The Vindicator reported George Farris suffered serious injuries when he had an accident on his bicycle due to potholes. He sued Mill Creek MetroParks for damages, but the parks claimed immunity from liability under Ohio law.
Now the case may be heading to the Ohio Supreme Court after a lower court ruled in favor of the MetroParks. The question of liability is still up in the air. So, how does Ohio law handle liability on public roadways for accidents due to potholes? In Ohio, determining liability for bike accidents caused by potholes hinges on several key factors.
Reports of the pothole
The first step is to establish whether anyone reported the pothole to the authorities. Ohio law mandates that public entities, such as city or county governments, must receive written notice of a dangerous condition, such as a hazardous pothole before they are liable for any accidents resulting from it.
Time since report
If there was a report of the pothole, the next step is to consider how long it has been since the report. The law presumes that a public entity has a reasonable amount of time to address hazards. However, this timeframe can vary depending on the specific circumstances.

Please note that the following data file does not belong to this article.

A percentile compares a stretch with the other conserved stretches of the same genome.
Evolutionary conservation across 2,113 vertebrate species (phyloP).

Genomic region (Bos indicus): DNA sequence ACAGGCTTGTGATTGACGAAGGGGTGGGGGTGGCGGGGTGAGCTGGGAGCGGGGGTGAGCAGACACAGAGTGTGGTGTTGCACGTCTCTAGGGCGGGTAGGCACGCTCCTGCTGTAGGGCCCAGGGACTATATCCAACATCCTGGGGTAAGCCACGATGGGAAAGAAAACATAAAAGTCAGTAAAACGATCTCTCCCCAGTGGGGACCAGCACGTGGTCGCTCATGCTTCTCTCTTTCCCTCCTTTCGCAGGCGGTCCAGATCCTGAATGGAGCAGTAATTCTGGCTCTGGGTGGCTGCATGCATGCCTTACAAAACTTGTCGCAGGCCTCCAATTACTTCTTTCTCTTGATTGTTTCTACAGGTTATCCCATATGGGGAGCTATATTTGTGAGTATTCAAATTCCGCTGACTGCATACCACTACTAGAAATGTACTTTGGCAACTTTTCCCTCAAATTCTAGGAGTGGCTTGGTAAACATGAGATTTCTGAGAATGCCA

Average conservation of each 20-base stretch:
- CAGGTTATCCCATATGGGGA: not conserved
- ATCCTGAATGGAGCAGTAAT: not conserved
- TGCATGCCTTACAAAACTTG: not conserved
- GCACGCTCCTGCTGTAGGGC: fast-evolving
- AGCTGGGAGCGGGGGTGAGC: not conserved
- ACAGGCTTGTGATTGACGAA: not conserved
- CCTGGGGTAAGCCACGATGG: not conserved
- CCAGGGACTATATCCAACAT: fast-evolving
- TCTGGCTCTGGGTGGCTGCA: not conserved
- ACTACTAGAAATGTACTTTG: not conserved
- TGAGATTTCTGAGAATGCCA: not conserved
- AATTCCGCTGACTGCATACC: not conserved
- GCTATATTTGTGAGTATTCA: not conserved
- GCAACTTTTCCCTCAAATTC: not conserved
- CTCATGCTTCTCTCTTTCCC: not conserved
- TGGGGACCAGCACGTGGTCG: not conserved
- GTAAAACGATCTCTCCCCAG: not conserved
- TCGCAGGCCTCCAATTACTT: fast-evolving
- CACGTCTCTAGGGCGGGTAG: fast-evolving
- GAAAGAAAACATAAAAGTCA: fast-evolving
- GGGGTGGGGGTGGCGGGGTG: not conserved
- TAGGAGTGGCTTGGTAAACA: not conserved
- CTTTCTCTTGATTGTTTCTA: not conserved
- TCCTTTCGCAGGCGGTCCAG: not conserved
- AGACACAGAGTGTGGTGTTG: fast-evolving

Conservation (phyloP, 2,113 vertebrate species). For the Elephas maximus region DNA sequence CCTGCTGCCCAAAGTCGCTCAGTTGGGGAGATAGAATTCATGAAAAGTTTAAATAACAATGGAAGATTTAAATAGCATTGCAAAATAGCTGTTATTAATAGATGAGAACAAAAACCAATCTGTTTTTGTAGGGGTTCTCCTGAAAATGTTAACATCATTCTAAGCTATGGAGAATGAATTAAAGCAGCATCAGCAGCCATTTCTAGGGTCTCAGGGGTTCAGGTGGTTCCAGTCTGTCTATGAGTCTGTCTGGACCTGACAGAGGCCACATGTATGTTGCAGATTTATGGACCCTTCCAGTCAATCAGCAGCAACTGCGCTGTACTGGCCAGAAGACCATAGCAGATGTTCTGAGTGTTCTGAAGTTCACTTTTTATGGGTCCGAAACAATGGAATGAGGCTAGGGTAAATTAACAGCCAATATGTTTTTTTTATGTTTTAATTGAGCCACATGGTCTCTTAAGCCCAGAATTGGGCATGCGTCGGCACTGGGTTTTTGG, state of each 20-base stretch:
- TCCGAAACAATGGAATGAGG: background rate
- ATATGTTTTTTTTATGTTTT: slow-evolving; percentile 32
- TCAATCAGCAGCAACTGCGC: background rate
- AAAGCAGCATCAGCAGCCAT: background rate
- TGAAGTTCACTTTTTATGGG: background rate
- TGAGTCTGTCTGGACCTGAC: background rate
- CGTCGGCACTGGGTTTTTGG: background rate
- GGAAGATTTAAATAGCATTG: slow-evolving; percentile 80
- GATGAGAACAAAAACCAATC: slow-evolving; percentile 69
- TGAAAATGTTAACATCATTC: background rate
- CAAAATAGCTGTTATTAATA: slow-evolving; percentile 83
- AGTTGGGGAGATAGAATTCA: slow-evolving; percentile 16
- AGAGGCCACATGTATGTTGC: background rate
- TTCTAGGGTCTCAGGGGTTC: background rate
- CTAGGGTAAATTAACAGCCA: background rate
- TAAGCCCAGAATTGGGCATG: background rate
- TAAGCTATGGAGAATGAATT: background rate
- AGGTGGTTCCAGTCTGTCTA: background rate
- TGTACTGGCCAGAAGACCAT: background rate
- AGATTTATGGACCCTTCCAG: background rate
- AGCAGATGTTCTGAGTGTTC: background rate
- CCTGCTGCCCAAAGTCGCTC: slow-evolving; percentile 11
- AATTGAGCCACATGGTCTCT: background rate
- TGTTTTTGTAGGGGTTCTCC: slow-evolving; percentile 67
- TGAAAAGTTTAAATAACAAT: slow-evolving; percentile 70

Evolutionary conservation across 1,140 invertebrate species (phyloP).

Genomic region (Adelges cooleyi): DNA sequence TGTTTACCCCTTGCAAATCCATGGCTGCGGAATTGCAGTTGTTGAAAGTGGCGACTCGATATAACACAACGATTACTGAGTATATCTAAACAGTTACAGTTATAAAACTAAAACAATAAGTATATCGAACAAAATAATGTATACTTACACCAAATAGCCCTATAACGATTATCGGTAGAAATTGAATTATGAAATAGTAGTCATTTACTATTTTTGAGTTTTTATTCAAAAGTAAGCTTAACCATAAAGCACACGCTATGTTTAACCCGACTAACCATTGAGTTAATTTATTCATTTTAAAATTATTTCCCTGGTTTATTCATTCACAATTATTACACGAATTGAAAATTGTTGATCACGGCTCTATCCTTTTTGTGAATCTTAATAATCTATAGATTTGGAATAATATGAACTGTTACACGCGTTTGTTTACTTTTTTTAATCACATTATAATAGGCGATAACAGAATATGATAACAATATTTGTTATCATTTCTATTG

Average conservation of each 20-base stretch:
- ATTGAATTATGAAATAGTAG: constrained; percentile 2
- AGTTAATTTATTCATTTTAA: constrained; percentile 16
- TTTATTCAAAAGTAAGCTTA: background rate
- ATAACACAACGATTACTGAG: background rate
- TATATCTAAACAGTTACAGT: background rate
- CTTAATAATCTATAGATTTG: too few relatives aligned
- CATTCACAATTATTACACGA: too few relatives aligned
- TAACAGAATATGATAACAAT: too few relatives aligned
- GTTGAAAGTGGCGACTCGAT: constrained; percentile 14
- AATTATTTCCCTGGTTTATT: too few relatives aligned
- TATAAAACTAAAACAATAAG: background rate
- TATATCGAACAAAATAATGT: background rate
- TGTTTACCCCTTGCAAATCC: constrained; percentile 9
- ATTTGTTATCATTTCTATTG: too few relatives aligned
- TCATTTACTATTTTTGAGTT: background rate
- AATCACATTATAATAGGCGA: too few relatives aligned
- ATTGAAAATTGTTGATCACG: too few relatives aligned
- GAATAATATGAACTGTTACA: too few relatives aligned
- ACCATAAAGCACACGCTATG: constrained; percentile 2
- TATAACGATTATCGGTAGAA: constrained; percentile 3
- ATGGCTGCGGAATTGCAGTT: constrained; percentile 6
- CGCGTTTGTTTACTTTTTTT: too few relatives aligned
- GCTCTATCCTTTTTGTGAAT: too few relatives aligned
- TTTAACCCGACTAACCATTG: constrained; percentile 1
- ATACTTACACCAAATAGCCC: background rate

Characteristics of the pothole
The size and depth of the pothole also play a role in determining liability. Smaller, shallower potholes may be less dangerous and may not lead to liability unless they result from negligence on the part of the public entity. On the other hand, larger and deeper potholes that pose a substantial risk to bikers are more likely to result in liability if the responsible authorities fail to take timely action.
Bikers have a responsibility to exercise reasonable care and diligence while navigating roads, including avoiding obvious hazards like potholes. If a cyclist encounters a pothole that is clearly visible and avoidable but chooses not to avoid it, negligence may be a contributing factor in any resulting accident.
In Ohio, liability for bike accidents due to potholes is a complex matter. The Ohio Supreme Court may soon hear a case that can help to clarify at least a portion of the law.